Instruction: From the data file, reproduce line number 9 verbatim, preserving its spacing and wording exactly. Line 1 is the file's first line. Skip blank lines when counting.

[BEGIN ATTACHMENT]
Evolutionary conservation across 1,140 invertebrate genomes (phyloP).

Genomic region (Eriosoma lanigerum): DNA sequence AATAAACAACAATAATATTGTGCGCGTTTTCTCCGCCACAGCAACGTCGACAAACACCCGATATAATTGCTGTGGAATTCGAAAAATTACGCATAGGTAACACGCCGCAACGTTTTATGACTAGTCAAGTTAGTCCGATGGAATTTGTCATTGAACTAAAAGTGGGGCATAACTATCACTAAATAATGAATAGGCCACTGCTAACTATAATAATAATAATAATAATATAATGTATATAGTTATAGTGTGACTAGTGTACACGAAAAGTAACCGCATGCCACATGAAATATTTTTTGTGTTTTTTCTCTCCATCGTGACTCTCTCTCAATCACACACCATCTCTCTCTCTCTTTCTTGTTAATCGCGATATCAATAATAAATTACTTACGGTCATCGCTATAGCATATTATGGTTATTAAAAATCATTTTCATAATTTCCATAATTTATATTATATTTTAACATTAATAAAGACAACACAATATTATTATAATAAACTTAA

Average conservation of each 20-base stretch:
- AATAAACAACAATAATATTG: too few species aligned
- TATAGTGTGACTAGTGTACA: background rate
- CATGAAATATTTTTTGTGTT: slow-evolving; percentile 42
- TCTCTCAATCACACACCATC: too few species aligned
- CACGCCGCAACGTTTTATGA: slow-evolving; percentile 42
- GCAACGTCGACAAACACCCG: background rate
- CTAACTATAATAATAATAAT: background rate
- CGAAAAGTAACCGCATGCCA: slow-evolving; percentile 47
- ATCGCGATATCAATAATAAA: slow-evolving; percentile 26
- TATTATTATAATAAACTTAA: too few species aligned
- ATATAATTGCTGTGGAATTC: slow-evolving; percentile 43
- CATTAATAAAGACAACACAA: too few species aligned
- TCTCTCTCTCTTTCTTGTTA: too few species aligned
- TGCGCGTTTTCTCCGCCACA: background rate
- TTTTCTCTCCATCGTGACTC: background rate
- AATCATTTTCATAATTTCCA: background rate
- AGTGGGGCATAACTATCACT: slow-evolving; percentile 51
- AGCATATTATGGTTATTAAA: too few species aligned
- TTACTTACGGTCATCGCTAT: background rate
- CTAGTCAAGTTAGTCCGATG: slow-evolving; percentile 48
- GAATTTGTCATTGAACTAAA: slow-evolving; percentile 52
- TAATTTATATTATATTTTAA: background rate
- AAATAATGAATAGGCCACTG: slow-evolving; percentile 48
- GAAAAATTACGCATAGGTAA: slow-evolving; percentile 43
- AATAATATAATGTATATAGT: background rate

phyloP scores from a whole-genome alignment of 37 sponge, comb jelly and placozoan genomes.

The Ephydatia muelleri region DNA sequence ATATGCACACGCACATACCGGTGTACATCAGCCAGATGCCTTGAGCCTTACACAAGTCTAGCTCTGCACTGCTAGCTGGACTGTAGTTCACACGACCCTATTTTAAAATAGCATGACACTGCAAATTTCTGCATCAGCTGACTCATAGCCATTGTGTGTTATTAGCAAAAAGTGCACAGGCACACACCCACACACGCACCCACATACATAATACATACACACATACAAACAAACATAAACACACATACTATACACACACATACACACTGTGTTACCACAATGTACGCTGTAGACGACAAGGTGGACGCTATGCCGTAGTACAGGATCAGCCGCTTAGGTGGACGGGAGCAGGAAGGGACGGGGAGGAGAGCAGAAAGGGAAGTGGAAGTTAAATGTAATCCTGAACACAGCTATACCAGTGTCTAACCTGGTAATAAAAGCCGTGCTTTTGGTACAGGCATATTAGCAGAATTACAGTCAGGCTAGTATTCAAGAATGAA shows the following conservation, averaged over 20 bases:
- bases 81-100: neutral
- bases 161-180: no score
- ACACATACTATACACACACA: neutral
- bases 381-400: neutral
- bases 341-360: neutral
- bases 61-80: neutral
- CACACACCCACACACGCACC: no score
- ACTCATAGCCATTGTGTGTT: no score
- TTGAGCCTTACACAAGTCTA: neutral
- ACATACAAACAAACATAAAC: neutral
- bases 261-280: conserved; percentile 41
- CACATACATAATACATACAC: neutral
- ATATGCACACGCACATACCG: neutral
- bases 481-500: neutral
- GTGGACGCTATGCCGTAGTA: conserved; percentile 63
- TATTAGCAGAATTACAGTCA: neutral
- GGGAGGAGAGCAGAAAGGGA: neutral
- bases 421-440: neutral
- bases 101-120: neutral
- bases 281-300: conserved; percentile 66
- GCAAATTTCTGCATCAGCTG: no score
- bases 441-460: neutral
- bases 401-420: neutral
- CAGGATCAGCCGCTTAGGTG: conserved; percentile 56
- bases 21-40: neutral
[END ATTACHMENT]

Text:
- GCAACGTCGACAAACACCCG: background rate